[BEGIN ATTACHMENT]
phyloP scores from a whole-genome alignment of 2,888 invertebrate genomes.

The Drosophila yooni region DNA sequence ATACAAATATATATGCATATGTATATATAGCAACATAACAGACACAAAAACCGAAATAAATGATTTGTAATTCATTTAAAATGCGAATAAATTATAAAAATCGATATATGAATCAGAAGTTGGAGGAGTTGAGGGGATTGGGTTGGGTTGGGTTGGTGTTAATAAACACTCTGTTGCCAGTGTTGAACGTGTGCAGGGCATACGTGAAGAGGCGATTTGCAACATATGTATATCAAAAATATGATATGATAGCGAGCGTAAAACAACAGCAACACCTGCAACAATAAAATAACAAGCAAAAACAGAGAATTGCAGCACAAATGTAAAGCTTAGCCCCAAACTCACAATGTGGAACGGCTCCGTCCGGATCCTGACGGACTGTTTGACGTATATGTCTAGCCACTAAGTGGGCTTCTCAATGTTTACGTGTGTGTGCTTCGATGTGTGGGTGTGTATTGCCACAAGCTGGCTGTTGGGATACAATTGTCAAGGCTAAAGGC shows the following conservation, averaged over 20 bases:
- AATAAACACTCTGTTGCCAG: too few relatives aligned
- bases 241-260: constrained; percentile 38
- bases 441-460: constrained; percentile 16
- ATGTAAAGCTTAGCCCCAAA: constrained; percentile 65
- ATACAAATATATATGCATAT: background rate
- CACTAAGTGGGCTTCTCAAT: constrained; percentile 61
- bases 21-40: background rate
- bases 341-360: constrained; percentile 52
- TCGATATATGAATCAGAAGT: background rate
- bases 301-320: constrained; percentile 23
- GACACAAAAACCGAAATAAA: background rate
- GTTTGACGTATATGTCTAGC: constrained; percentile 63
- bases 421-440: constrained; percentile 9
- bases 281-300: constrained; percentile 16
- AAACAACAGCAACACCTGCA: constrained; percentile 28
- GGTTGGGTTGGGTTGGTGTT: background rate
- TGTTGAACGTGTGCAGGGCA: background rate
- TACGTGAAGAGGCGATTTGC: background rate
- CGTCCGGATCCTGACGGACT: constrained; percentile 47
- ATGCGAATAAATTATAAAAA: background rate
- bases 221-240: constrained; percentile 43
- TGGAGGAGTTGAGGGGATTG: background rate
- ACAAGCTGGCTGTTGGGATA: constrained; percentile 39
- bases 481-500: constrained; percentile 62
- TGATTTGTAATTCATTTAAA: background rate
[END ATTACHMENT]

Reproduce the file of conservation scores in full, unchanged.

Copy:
phyloP scores from a whole-genome alignment of 2,888 invertebrate genomes.

The Drosophila yooni region DNA sequence ATACAAATATATATGCATATGTATATATAGCAACATAACAGACACAAAAACCGAAATAAATGATTTGTAATTCATTTAAAATGCGAATAAATTATAAAAATCGATATATGAATCAGAAGTTGGAGGAGTTGAGGGGATTGGGTTGGGTTGGGTTGGTGTTAATAAACACTCTGTTGCCAGTGTTGAACGTGTGCAGGGCATACGTGAAGAGGCGATTTGCAACATATGTATATCAAAAATATGATATGATAGCGAGCGTAAAACAACAGCAACACCTGCAACAATAAAATAACAAGCAAAAACAGAGAATTGCAGCACAAATGTAAAGCTTAGCCCCAAACTCACAATGTGGAACGGCTCCGTCCGGATCCTGACGGACTGTTTGACGTATATGTCTAGCCACTAAGTGGGCTTCTCAATGTTTACGTGTGTGTGCTTCGATGTGTGGGTGTGTATTGCCACAAGCTGGCTGTTGGGATACAATTGTCAAGGCTAAAGGC shows the following conservation, averaged over 20 bases:
- AATAAACACTCTGTTGCCAG: too few relatives aligned
- bases 241-260: constrained; percentile 38
- bases 441-460: constrained; percentile 16
- ATGTAAAGCTTAGCCCCAAA: constrained; percentile 65
- ATACAAATATATATGCATAT: background rate
- CACTAAGTGGGCTTCTCAAT: constrained; percentile 61
- bases 21-40: background rate
- bases 341-360: constrained; percentile 52
- TCGATATATGAATCAGAAGT: background rate
- bases 301-320: constrained; percentile 23
- GACACAAAAACCGAAATAAA: background rate
- GTTTGACGTATATGTCTAGC: constrained; percentile 63
- bases 421-440: constrained; percentile 9
- bases 281-300: constrained; percentile 16
- AAACAACAGCAACACCTGCA: constrained; percentile 28
- GGTTGGGTTGGGTTGGTGTT: background rate
- TGTTGAACGTGTGCAGGGCA: background rate
- TACGTGAAGAGGCGATTTGC: background rate
- CGTCCGGATCCTGACGGACT: constrained; percentile 47
- ATGCGAATAAATTATAAAAA: background rate
- bases 221-240: constrained; percentile 43
- TGGAGGAGTTGAGGGGATTG: background rate
- ACAAGCTGGCTGTTGGGATA: constrained; percentile 39
- bases 481-500: constrained; percentile 62
- TGATTTGTAATTCATTTAAA: background rate